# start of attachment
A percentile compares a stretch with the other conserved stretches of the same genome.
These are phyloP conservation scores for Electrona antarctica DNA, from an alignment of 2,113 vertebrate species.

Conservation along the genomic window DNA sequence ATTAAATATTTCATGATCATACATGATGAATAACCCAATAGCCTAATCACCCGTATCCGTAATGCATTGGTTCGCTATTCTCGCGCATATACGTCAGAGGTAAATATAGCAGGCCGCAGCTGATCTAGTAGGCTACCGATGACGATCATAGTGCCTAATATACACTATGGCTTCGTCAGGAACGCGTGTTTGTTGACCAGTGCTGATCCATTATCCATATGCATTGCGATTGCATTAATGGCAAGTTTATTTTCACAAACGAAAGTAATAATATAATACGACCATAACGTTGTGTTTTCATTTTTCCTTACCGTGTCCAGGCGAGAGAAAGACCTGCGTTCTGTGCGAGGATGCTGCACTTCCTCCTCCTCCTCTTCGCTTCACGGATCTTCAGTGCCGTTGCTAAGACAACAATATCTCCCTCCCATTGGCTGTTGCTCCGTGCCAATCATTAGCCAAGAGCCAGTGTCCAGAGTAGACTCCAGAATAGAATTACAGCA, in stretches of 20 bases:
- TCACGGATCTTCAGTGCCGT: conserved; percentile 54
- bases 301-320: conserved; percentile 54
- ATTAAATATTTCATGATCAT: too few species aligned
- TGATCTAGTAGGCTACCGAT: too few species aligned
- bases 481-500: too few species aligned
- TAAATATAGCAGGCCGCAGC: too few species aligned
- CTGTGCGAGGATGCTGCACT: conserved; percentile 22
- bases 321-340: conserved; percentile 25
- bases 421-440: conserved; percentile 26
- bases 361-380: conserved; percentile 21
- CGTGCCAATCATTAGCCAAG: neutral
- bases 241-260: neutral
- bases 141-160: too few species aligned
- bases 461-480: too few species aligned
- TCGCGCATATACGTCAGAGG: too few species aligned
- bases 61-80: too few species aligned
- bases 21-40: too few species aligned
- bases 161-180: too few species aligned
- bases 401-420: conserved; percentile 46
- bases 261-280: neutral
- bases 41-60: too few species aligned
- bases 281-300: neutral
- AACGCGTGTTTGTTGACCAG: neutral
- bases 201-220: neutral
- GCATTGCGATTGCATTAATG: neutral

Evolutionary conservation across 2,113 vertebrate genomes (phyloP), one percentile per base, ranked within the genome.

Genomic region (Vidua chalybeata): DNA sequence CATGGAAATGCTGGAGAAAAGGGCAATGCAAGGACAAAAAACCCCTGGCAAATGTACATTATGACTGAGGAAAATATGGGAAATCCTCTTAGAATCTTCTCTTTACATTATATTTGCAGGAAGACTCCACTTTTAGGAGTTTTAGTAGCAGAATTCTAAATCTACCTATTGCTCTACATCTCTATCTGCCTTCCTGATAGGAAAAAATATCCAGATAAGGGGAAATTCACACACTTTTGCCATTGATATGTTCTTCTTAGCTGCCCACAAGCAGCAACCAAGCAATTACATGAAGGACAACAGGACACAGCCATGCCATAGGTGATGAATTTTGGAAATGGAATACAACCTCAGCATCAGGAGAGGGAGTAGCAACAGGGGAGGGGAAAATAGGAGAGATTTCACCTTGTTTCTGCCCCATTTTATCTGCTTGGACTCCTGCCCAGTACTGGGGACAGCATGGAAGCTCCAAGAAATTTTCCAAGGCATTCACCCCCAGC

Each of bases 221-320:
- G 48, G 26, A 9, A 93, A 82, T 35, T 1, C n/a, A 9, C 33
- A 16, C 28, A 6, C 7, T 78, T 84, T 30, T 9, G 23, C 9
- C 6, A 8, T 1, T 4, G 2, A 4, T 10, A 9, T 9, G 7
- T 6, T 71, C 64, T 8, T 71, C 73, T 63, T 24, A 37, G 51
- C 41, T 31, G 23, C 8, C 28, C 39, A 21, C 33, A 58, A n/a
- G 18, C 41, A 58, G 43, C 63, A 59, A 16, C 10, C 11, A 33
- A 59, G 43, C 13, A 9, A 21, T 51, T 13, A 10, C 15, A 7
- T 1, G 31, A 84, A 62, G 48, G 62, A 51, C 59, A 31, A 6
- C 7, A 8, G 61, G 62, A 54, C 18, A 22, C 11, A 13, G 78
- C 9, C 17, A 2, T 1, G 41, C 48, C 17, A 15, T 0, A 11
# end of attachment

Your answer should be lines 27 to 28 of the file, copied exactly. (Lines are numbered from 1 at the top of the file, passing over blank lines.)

- bases 201-220: neutral
- GCATTGCGATTGCATTAATG: neutral